- The Federal Communications Commission this week proposed a three-year pilot program to study how the agency’s Universal Service Fund can help schools and libraries fight cybersecurity threats.
- The pilot program, which would cost up to $200 million and is separate from the agency’s E-Rate program, was approved by the full commission and builds upon Chair Jessica Rosenworcel’s Learn Without Limits initiative to ensure access to high-speed broadband connectivity in schools and libraries.
- The FCC will seek public comment on the proposal upon its publication in the Federal Register, which is expected soon. Once that 30-day period ends, the agency will review the comments, develop program requirements, and vote on whether to proceed with creating the Schools and Libraries Cybersecurity Pilot Program.
Rosenworcel has made closing the digital divide a top-of-mind priority for much of her tenure at the FCC, and the added focus on school and library cybersecurity is an extension of that commitment.
The chair initially proposed investing up to $200 million over three years to boost school and library cybersecurity during a July speech at the Legislative Advocacy Conference in Washington co-hosted by the Association of School Business Officials International and AASA, The School Superintendents Association.
There were no significant changes between that initial proposal by Rosenworcel and the pilot program announced in the notice of proposed rulemaking released this week, according to an FCC spokesperson.
The proposal follows demands from lawmakers, E-Rate applicants and school connectivity advocates that the FCC reevaluate its ability to address cybersecurity threats against schools. An October 2022 survey of 2,085 E-Rate applicants from consulting firm Funds For Learning, for instance, found that 98% of respondents wanted network security included in expenses eligible for E-Rate coverage.
In its notice of proposed rulemaking, the FCC wrote that it is “clear that the E-Rate program alone cannot fully address the K-12 schools’ and libraries’ cyber concerns and protect their broadband networks and data from cyber threats and attacks.” As a result, it is focusing on exploring how the broader Universal Service Fund, under which the E-Rate program is administered, can help address these concerns.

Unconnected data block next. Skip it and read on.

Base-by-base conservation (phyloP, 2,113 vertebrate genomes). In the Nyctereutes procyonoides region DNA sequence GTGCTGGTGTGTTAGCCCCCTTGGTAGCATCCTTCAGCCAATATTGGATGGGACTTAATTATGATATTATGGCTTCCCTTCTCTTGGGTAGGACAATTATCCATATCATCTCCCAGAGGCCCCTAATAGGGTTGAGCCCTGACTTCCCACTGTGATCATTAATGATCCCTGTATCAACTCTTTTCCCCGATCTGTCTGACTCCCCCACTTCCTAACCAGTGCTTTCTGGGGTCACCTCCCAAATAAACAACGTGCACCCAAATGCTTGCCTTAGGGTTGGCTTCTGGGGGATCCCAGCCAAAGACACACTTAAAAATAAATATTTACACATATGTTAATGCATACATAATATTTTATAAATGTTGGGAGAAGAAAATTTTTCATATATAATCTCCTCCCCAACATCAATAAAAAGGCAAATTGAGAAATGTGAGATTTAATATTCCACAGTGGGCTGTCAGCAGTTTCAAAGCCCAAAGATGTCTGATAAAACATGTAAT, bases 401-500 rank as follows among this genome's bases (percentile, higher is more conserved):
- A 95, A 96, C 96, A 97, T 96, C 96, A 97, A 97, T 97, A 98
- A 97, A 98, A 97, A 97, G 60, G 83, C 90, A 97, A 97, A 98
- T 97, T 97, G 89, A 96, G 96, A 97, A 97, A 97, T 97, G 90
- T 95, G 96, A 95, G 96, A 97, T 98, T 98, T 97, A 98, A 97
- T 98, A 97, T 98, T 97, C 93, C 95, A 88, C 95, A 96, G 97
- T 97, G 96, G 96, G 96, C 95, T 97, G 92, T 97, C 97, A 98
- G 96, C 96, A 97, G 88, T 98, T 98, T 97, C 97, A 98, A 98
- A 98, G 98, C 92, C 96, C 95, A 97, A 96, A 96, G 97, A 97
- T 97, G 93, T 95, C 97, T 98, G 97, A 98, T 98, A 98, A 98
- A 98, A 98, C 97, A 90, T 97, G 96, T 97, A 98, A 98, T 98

Though the cybersecurity proposal is a “crucial step forward,” its timeline “does not match the urgent need for cybersecurity protections,” said John Windhausen, executive director of the Schools, Health & Libraries Broadband Coalition, in a Tuesday statement.
Citing the dozens of schools and libraries that have fallen victim to cyberattacks in the past two years, Windhausen called for the FCC “to shorten the pilot to a one-year trial to provide schools and libraries with the resources they need as quickly as possible.”
The education sector has become a particularly popular target for ransomware attacks, in which malware is used to encrypt and deny access to data and files in exchange for a ransom. Worldwide, ransomware attacks against K-12 and higher education have breached 6.7 million personal records and are estimated to have cost over $53 billion in downtime between 2018 and mid-September 2023, according to data from Comparitech, a cybersecurity and online privacy product review firm.